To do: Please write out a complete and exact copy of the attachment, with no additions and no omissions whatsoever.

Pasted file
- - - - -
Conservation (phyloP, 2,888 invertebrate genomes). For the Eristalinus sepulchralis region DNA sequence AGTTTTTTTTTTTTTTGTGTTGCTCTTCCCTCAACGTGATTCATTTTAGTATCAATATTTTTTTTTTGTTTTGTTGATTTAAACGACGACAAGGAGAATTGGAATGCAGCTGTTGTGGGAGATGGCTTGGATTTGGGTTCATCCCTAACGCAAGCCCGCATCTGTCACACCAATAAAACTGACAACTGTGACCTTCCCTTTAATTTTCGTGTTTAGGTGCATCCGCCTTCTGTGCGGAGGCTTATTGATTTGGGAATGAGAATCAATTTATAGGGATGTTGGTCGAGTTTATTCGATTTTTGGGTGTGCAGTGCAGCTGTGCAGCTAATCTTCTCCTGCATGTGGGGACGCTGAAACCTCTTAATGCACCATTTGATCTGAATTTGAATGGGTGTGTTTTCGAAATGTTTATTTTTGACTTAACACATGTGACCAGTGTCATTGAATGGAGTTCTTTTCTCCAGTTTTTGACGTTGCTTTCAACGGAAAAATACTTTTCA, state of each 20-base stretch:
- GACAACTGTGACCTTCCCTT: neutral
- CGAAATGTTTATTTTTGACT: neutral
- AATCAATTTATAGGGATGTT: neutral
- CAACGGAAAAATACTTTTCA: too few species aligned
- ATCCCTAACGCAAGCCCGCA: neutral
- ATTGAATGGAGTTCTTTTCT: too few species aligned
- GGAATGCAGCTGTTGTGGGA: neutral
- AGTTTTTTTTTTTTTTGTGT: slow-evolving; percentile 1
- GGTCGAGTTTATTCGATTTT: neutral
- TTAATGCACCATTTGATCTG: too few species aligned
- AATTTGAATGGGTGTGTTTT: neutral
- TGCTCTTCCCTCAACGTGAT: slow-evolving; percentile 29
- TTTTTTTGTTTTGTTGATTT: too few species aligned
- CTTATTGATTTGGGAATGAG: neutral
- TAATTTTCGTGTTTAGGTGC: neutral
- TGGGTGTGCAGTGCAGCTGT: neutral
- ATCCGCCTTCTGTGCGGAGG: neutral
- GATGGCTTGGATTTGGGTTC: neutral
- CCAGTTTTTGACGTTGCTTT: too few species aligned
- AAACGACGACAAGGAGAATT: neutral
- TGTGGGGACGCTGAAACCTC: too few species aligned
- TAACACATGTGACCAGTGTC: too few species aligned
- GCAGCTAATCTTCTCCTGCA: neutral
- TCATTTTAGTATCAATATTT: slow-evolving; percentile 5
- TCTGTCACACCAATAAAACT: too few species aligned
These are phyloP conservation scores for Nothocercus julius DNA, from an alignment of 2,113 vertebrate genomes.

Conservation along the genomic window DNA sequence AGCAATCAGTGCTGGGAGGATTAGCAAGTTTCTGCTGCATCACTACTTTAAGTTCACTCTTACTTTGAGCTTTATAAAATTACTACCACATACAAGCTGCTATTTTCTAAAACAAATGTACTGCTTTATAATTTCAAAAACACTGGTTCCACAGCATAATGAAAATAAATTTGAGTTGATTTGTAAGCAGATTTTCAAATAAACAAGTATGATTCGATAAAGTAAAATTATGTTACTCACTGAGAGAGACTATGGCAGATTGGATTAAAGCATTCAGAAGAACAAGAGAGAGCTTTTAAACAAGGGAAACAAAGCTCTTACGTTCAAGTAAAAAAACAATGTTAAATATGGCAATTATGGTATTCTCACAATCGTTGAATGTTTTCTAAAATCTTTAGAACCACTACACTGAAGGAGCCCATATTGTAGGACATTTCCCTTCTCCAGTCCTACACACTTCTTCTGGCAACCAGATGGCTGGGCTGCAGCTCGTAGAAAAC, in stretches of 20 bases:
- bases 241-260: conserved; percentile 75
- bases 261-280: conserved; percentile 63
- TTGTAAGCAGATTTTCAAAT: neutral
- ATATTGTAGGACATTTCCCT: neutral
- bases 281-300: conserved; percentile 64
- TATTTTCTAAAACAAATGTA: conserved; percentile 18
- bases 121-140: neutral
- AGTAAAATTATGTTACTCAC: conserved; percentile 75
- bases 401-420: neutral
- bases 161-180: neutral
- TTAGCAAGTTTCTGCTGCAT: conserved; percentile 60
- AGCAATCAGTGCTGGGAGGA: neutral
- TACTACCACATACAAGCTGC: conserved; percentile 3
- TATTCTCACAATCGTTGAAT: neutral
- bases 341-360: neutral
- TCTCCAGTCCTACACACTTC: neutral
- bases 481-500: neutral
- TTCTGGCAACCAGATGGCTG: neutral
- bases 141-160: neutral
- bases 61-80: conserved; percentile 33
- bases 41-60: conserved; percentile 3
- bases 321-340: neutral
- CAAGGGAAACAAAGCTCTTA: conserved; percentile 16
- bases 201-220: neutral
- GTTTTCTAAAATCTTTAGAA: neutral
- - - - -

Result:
Conservation (phyloP, 2,888 invertebrate genomes). For the Eristalinus sepulchralis region DNA sequence AGTTTTTTTTTTTTTTGTGTTGCTCTTCCCTCAACGTGATTCATTTTAGTATCAATATTTTTTTTTTGTTTTGTTGATTTAAACGACGACAAGGAGAATTGGAATGCAGCTGTTGTGGGAGATGGCTTGGATTTGGGTTCATCCCTAACGCAAGCCCGCATCTGTCACACCAATAAAACTGACAACTGTGACCTTCCCTTTAATTTTCGTGTTTAGGTGCATCCGCCTTCTGTGCGGAGGCTTATTGATTTGGGAATGAGAATCAATTTATAGGGATGTTGGTCGAGTTTATTCGATTTTTGGGTGTGCAGTGCAGCTGTGCAGCTAATCTTCTCCTGCATGTGGGGACGCTGAAACCTCTTAATGCACCATTTGATCTGAATTTGAATGGGTGTGTTTTCGAAATGTTTATTTTTGACTTAACACATGTGACCAGTGTCATTGAATGGAGTTCTTTTCTCCAGTTTTTGACGTTGCTTTCAACGGAAAAATACTTTTCA, state of each 20-base stretch:
- GACAACTGTGACCTTCCCTT: neutral
- CGAAATGTTTATTTTTGACT: neutral
- AATCAATTTATAGGGATGTT: neutral
- CAACGGAAAAATACTTTTCA: too few species aligned
- ATCCCTAACGCAAGCCCGCA: neutral
- ATTGAATGGAGTTCTTTTCT: too few species aligned
- GGAATGCAGCTGTTGTGGGA: neutral
- AGTTTTTTTTTTTTTTGTGT: slow-evolving; percentile 1
- GGTCGAGTTTATTCGATTTT: neutral
- TTAATGCACCATTTGATCTG: too few species aligned
- AATTTGAATGGGTGTGTTTT: neutral
- TGCTCTTCCCTCAACGTGAT: slow-evolving; percentile 29
- TTTTTTTGTTTTGTTGATTT: too few species aligned
- CTTATTGATTTGGGAATGAG: neutral
- TAATTTTCGTGTTTAGGTGC: neutral
- TGGGTGTGCAGTGCAGCTGT: neutral
- ATCCGCCTTCTGTGCGGAGG: neutral
- GATGGCTTGGATTTGGGTTC: neutral
- CCAGTTTTTGACGTTGCTTT: too few species aligned
- AAACGACGACAAGGAGAATT: neutral
- TGTGGGGACGCTGAAACCTC: too few species aligned
- TAACACATGTGACCAGTGTC: too few species aligned
- GCAGCTAATCTTCTCCTGCA: neutral
- TCATTTTAGTATCAATATTT: slow-evolving; percentile 5
- TCTGTCACACCAATAAAACT: too few species aligned
These are phyloP conservation scores for Nothocercus julius DNA, from an alignment of 2,113 vertebrate genomes.

Conservation along the genomic window DNA sequence AGCAATCAGTGCTGGGAGGATTAGCAAGTTTCTGCTGCATCACTACTTTAAGTTCACTCTTACTTTGAGCTTTATAAAATTACTACCACATACAAGCTGCTATTTTCTAAAACAAATGTACTGCTTTATAATTTCAAAAACACTGGTTCCACAGCATAATGAAAATAAATTTGAGTTGATTTGTAAGCAGATTTTCAAATAAACAAGTATGATTCGATAAAGTAAAATTATGTTACTCACTGAGAGAGACTATGGCAGATTGGATTAAAGCATTCAGAAGAACAAGAGAGAGCTTTTAAACAAGGGAAACAAAGCTCTTACGTTCAAGTAAAAAAACAATGTTAAATATGGCAATTATGGTATTCTCACAATCGTTGAATGTTTTCTAAAATCTTTAGAACCACTACACTGAAGGAGCCCATATTGTAGGACATTTCCCTTCTCCAGTCCTACACACTTCTTCTGGCAACCAGATGGCTGGGCTGCAGCTCGTAGAAAAC, in stretches of 20 bases:
- bases 241-260: conserved; percentile 75
- bases 261-280: conserved; percentile 63
- TTGTAAGCAGATTTTCAAAT: neutral
- ATATTGTAGGACATTTCCCT: neutral
- bases 281-300: conserved; percentile 64
- TATTTTCTAAAACAAATGTA: conserved; percentile 18
- bases 121-140: neutral
- AGTAAAATTATGTTACTCAC: conserved; percentile 75
- bases 401-420: neutral
- bases 161-180: neutral
- TTAGCAAGTTTCTGCTGCAT: conserved; percentile 60
- AGCAATCAGTGCTGGGAGGA: neutral
- TACTACCACATACAAGCTGC: conserved; percentile 3
- TATTCTCACAATCGTTGAAT: neutral
- bases 341-360: neutral
- TCTCCAGTCCTACACACTTC: neutral
- bases 481-500: neutral
- TTCTGGCAACCAGATGGCTG: neutral
- bases 141-160: neutral
- bases 61-80: conserved; percentile 33
- bases 41-60: conserved; percentile 3
- bases 321-340: neutral
- CAAGGGAAACAAAGCTCTTA: conserved; percentile 16
- bases 201-220: neutral
- GTTTTCTAAAATCTTTAGAA: neutral